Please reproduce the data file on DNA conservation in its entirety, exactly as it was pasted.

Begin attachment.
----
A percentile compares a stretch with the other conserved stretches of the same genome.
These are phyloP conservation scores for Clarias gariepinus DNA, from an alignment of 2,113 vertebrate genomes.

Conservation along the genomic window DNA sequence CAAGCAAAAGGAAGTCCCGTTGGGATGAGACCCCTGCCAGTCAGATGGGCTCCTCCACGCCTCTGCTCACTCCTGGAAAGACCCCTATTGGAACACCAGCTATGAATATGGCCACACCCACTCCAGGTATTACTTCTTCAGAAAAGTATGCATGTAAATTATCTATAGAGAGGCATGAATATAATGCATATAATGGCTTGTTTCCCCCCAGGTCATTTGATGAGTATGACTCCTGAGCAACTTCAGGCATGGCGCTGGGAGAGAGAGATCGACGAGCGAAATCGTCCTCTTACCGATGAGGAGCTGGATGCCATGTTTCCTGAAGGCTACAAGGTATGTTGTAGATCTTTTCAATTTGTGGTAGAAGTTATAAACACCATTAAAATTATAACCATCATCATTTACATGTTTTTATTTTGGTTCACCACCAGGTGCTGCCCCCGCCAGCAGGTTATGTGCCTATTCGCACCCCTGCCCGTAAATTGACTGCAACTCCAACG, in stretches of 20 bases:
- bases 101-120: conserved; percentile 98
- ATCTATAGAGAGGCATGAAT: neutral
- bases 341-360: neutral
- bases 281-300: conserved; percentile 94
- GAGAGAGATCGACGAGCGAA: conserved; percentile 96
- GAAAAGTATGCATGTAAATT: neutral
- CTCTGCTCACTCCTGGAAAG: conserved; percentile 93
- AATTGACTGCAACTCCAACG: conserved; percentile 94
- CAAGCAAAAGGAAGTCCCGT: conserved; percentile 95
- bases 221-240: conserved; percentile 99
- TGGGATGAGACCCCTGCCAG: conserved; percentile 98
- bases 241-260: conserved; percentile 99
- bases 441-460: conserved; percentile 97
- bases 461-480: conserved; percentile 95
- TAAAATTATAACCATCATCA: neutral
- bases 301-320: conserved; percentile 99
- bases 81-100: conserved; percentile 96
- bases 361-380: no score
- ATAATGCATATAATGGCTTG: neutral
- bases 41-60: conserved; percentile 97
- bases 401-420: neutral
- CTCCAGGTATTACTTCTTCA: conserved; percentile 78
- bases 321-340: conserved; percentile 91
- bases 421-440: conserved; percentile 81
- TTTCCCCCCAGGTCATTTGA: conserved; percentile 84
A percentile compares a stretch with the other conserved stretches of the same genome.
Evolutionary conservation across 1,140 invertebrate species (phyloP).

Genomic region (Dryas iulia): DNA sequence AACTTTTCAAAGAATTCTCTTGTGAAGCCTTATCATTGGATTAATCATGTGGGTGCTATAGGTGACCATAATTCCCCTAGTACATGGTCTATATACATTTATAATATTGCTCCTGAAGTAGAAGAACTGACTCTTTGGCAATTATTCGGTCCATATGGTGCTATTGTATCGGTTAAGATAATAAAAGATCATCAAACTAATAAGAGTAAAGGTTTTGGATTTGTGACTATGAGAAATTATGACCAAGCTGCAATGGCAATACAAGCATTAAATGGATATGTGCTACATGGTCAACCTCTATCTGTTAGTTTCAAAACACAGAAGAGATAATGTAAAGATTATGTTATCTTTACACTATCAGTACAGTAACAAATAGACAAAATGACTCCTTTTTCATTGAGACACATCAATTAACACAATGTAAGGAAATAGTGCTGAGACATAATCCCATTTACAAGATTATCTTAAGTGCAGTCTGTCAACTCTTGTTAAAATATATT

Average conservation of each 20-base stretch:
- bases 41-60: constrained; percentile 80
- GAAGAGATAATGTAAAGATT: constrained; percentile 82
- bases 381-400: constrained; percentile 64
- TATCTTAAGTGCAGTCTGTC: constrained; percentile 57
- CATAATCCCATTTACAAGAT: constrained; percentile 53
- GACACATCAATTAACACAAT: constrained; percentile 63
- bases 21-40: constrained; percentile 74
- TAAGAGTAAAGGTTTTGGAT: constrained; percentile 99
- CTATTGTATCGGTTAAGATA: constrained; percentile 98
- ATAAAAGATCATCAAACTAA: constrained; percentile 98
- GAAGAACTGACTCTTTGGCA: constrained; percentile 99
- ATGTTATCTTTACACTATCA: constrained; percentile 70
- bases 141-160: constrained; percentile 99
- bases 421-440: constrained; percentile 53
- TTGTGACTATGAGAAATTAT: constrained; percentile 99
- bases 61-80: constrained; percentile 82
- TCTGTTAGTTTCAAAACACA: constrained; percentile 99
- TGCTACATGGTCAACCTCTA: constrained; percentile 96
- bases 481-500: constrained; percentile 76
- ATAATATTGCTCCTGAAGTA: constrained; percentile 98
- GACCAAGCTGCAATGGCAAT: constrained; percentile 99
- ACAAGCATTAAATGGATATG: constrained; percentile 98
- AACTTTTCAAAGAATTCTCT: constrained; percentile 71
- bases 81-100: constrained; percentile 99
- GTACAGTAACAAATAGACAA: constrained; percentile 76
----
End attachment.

A percentile compares a stretch with the other conserved stretches of the same genome.
These are phyloP conservation scores for Clarias gariepinus DNA, from an alignment of 2,113 vertebrate genomes.

Conservation along the genomic window DNA sequence CAAGCAAAAGGAAGTCCCGTTGGGATGAGACCCCTGCCAGTCAGATGGGCTCCTCCACGCCTCTGCTCACTCCTGGAAAGACCCCTATTGGAACACCAGCTATGAATATGGCCACACCCACTCCAGGTATTACTTCTTCAGAAAAGTATGCATGTAAATTATCTATAGAGAGGCATGAATATAATGCATATAATGGCTTGTTTCCCCCCAGGTCATTTGATGAGTATGACTCCTGAGCAACTTCAGGCATGGCGCTGGGAGAGAGAGATCGACGAGCGAAATCGTCCTCTTACCGATGAGGAGCTGGATGCCATGTTTCCTGAAGGCTACAAGGTATGTTGTAGATCTTTTCAATTTGTGGTAGAAGTTATAAACACCATTAAAATTATAACCATCATCATTTACATGTTTTTATTTTGGTTCACCACCAGGTGCTGCCCCCGCCAGCAGGTTATGTGCCTATTCGCACCCCTGCCCGTAAATTGACTGCAACTCCAACG, in stretches of 20 bases:
- bases 101-120: conserved; percentile 98
- ATCTATAGAGAGGCATGAAT: neutral
- bases 341-360: neutral
- bases 281-300: conserved; percentile 94
- GAGAGAGATCGACGAGCGAA: conserved; percentile 96
- GAAAAGTATGCATGTAAATT: neutral
- CTCTGCTCACTCCTGGAAAG: conserved; percentile 93
- AATTGACTGCAACTCCAACG: conserved; percentile 94
- CAAGCAAAAGGAAGTCCCGT: conserved; percentile 95
- bases 221-240: conserved; percentile 99
- TGGGATGAGACCCCTGCCAG: conserved; percentile 98
- bases 241-260: conserved; percentile 99
- bases 441-460: conserved; percentile 97
- bases 461-480: conserved; percentile 95
- TAAAATTATAACCATCATCA: neutral
- bases 301-320: conserved; percentile 99
- bases 81-100: conserved; percentile 96
- bases 361-380: no score
- ATAATGCATATAATGGCTTG: neutral
- bases 41-60: conserved; percentile 97
- bases 401-420: neutral
- CTCCAGGTATTACTTCTTCA: conserved; percentile 78
- bases 321-340: conserved; percentile 91
- bases 421-440: conserved; percentile 81
- TTTCCCCCCAGGTCATTTGA: conserved; percentile 84
A percentile compares a stretch with the other conserved stretches of the same genome.
Evolutionary conservation across 1,140 invertebrate species (phyloP).

Genomic region (Dryas iulia): DNA sequence AACTTTTCAAAGAATTCTCTTGTGAAGCCTTATCATTGGATTAATCATGTGGGTGCTATAGGTGACCATAATTCCCCTAGTACATGGTCTATATACATTTATAATATTGCTCCTGAAGTAGAAGAACTGACTCTTTGGCAATTATTCGGTCCATATGGTGCTATTGTATCGGTTAAGATAATAAAAGATCATCAAACTAATAAGAGTAAAGGTTTTGGATTTGTGACTATGAGAAATTATGACCAAGCTGCAATGGCAATACAAGCATTAAATGGATATGTGCTACATGGTCAACCTCTATCTGTTAGTTTCAAAACACAGAAGAGATAATGTAAAGATTATGTTATCTTTACACTATCAGTACAGTAACAAATAGACAAAATGACTCCTTTTTCATTGAGACACATCAATTAACACAATGTAAGGAAATAGTGCTGAGACATAATCCCATTTACAAGATTATCTTAAGTGCAGTCTGTCAACTCTTGTTAAAATATATT

Average conservation of each 20-base stretch:
- bases 41-60: constrained; percentile 80
- GAAGAGATAATGTAAAGATT: constrained; percentile 82
- bases 381-400: constrained; percentile 64
- TATCTTAAGTGCAGTCTGTC: constrained; percentile 57
- CATAATCCCATTTACAAGAT: constrained; percentile 53
- GACACATCAATTAACACAAT: constrained; percentile 63
- bases 21-40: constrained; percentile 74
- TAAGAGTAAAGGTTTTGGAT: constrained; percentile 99
- CTATTGTATCGGTTAAGATA: constrained; percentile 98
- ATAAAAGATCATCAAACTAA: constrained; percentile 98
- GAAGAACTGACTCTTTGGCA: constrained; percentile 99
- ATGTTATCTTTACACTATCA: constrained; percentile 70
- bases 141-160: constrained; percentile 99
- bases 421-440: constrained; percentile 53
- TTGTGACTATGAGAAATTAT: constrained; percentile 99
- bases 61-80: constrained; percentile 82
- TCTGTTAGTTTCAAAACACA: constrained; percentile 99
- TGCTACATGGTCAACCTCTA: constrained; percentile 96
- bases 481-500: constrained; percentile 76
- ATAATATTGCTCCTGAAGTA: constrained; percentile 98
- GACCAAGCTGCAATGGCAAT: constrained; percentile 99
- ACAAGCATTAAATGGATATG: constrained; percentile 98
- AACTTTTCAAAGAATTCTCT: constrained; percentile 71
- bases 81-100: constrained; percentile 99
- GTACAGTAACAAATAGACAA: constrained; percentile 76